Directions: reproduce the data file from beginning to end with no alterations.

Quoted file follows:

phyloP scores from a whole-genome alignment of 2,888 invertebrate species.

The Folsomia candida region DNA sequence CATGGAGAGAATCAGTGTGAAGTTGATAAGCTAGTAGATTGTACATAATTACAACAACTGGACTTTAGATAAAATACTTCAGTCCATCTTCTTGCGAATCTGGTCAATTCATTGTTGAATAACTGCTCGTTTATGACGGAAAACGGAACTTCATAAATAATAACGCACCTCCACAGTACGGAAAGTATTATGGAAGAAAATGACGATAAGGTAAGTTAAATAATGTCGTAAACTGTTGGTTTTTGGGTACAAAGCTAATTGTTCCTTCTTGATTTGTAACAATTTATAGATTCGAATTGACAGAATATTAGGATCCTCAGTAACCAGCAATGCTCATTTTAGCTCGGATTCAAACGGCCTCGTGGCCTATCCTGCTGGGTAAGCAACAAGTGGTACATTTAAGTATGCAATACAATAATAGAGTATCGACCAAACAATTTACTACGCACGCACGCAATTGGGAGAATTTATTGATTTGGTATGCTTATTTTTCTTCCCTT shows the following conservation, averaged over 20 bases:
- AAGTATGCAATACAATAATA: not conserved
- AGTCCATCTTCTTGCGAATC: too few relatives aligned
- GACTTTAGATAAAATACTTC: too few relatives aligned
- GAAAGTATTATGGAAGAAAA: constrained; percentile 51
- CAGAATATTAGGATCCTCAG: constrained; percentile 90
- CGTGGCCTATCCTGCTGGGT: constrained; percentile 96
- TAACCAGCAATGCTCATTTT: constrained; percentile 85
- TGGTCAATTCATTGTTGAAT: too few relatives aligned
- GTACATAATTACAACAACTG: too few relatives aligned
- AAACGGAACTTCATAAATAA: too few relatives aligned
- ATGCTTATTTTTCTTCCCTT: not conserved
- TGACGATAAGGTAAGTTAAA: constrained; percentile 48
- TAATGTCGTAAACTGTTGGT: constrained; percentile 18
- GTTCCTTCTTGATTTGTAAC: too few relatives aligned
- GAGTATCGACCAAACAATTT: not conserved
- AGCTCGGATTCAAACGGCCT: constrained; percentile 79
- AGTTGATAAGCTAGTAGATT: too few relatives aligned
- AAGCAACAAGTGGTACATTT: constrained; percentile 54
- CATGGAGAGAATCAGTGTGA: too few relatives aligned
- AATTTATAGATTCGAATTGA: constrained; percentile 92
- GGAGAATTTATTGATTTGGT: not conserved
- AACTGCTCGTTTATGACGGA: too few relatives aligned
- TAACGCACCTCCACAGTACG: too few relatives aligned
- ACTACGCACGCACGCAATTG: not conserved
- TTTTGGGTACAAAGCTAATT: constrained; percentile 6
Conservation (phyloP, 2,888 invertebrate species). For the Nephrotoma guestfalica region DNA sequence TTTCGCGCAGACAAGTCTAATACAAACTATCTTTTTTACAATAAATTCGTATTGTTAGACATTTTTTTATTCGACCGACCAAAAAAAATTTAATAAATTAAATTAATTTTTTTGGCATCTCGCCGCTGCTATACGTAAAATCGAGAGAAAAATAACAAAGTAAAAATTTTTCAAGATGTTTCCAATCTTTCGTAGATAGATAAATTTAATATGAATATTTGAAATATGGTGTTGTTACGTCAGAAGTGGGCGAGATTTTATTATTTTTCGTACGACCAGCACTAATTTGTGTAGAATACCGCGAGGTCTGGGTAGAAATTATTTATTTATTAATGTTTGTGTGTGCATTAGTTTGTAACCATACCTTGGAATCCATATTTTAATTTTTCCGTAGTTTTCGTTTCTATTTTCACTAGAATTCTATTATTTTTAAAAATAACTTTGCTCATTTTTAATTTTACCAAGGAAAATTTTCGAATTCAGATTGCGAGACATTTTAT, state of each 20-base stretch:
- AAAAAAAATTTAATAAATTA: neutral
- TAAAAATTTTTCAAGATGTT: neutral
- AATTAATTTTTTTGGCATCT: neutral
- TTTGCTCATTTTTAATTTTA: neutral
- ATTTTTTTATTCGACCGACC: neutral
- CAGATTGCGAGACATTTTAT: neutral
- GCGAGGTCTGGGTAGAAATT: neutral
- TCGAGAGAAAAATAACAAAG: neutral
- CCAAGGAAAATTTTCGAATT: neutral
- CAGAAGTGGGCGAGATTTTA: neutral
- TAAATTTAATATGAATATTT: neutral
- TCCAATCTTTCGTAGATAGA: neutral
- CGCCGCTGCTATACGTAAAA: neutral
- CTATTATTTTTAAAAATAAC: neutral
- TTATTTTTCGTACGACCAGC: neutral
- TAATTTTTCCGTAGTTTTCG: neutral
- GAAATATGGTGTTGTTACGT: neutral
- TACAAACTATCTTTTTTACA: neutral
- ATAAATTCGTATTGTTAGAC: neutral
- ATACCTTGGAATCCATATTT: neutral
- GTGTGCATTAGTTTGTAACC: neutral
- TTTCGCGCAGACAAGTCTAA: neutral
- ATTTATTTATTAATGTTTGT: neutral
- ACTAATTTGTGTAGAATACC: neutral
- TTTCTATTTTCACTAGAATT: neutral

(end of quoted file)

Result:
phyloP scores from a whole-genome alignment of 2,888 invertebrate species.

The Folsomia candida region DNA sequence CATGGAGAGAATCAGTGTGAAGTTGATAAGCTAGTAGATTGTACATAATTACAACAACTGGACTTTAGATAAAATACTTCAGTCCATCTTCTTGCGAATCTGGTCAATTCATTGTTGAATAACTGCTCGTTTATGACGGAAAACGGAACTTCATAAATAATAACGCACCTCCACAGTACGGAAAGTATTATGGAAGAAAATGACGATAAGGTAAGTTAAATAATGTCGTAAACTGTTGGTTTTTGGGTACAAAGCTAATTGTTCCTTCTTGATTTGTAACAATTTATAGATTCGAATTGACAGAATATTAGGATCCTCAGTAACCAGCAATGCTCATTTTAGCTCGGATTCAAACGGCCTCGTGGCCTATCCTGCTGGGTAAGCAACAAGTGGTACATTTAAGTATGCAATACAATAATAGAGTATCGACCAAACAATTTACTACGCACGCACGCAATTGGGAGAATTTATTGATTTGGTATGCTTATTTTTCTTCCCTT shows the following conservation, averaged over 20 bases:
- AAGTATGCAATACAATAATA: not conserved
- AGTCCATCTTCTTGCGAATC: too few relatives aligned
- GACTTTAGATAAAATACTTC: too few relatives aligned
- GAAAGTATTATGGAAGAAAA: constrained; percentile 51
- CAGAATATTAGGATCCTCAG: constrained; percentile 90
- CGTGGCCTATCCTGCTGGGT: constrained; percentile 96
- TAACCAGCAATGCTCATTTT: constrained; percentile 85
- TGGTCAATTCATTGTTGAAT: too few relatives aligned
- GTACATAATTACAACAACTG: too few relatives aligned
- AAACGGAACTTCATAAATAA: too few relatives aligned
- ATGCTTATTTTTCTTCCCTT: not conserved
- TGACGATAAGGTAAGTTAAA: constrained; percentile 48
- TAATGTCGTAAACTGTTGGT: constrained; percentile 18
- GTTCCTTCTTGATTTGTAAC: too few relatives aligned
- GAGTATCGACCAAACAATTT: not conserved
- AGCTCGGATTCAAACGGCCT: constrained; percentile 79
- AGTTGATAAGCTAGTAGATT: too few relatives aligned
- AAGCAACAAGTGGTACATTT: constrained; percentile 54
- CATGGAGAGAATCAGTGTGA: too few relatives aligned
- AATTTATAGATTCGAATTGA: constrained; percentile 92
- GGAGAATTTATTGATTTGGT: not conserved
- AACTGCTCGTTTATGACGGA: too few relatives aligned
- TAACGCACCTCCACAGTACG: too few relatives aligned
- ACTACGCACGCACGCAATTG: not conserved
- TTTTGGGTACAAAGCTAATT: constrained; percentile 6
Conservation (phyloP, 2,888 invertebrate species). For the Nephrotoma guestfalica region DNA sequence TTTCGCGCAGACAAGTCTAATACAAACTATCTTTTTTACAATAAATTCGTATTGTTAGACATTTTTTTATTCGACCGACCAAAAAAAATTTAATAAATTAAATTAATTTTTTTGGCATCTCGCCGCTGCTATACGTAAAATCGAGAGAAAAATAACAAAGTAAAAATTTTTCAAGATGTTTCCAATCTTTCGTAGATAGATAAATTTAATATGAATATTTGAAATATGGTGTTGTTACGTCAGAAGTGGGCGAGATTTTATTATTTTTCGTACGACCAGCACTAATTTGTGTAGAATACCGCGAGGTCTGGGTAGAAATTATTTATTTATTAATGTTTGTGTGTGCATTAGTTTGTAACCATACCTTGGAATCCATATTTTAATTTTTCCGTAGTTTTCGTTTCTATTTTCACTAGAATTCTATTATTTTTAAAAATAACTTTGCTCATTTTTAATTTTACCAAGGAAAATTTTCGAATTCAGATTGCGAGACATTTTAT, state of each 20-base stretch:
- AAAAAAAATTTAATAAATTA: neutral
- TAAAAATTTTTCAAGATGTT: neutral
- AATTAATTTTTTTGGCATCT: neutral
- TTTGCTCATTTTTAATTTTA: neutral
- ATTTTTTTATTCGACCGACC: neutral
- CAGATTGCGAGACATTTTAT: neutral
- GCGAGGTCTGGGTAGAAATT: neutral
- TCGAGAGAAAAATAACAAAG: neutral
- CCAAGGAAAATTTTCGAATT: neutral
- CAGAAGTGGGCGAGATTTTA: neutral
- TAAATTTAATATGAATATTT: neutral
- TCCAATCTTTCGTAGATAGA: neutral
- CGCCGCTGCTATACGTAAAA: neutral
- CTATTATTTTTAAAAATAAC: neutral
- TTATTTTTCGTACGACCAGC: neutral
- TAATTTTTCCGTAGTTTTCG: neutral
- GAAATATGGTGTTGTTACGT: neutral
- TACAAACTATCTTTTTTACA: neutral
- ATAAATTCGTATTGTTAGAC: neutral
- ATACCTTGGAATCCATATTT: neutral
- GTGTGCATTAGTTTGTAACC: neutral
- TTTCGCGCAGACAAGTCTAA: neutral
- ATTTATTTATTAATGTTTGT: neutral
- ACTAATTTGTGTAGAATACC: neutral
- TTTCTATTTTCACTAGAATT: neutral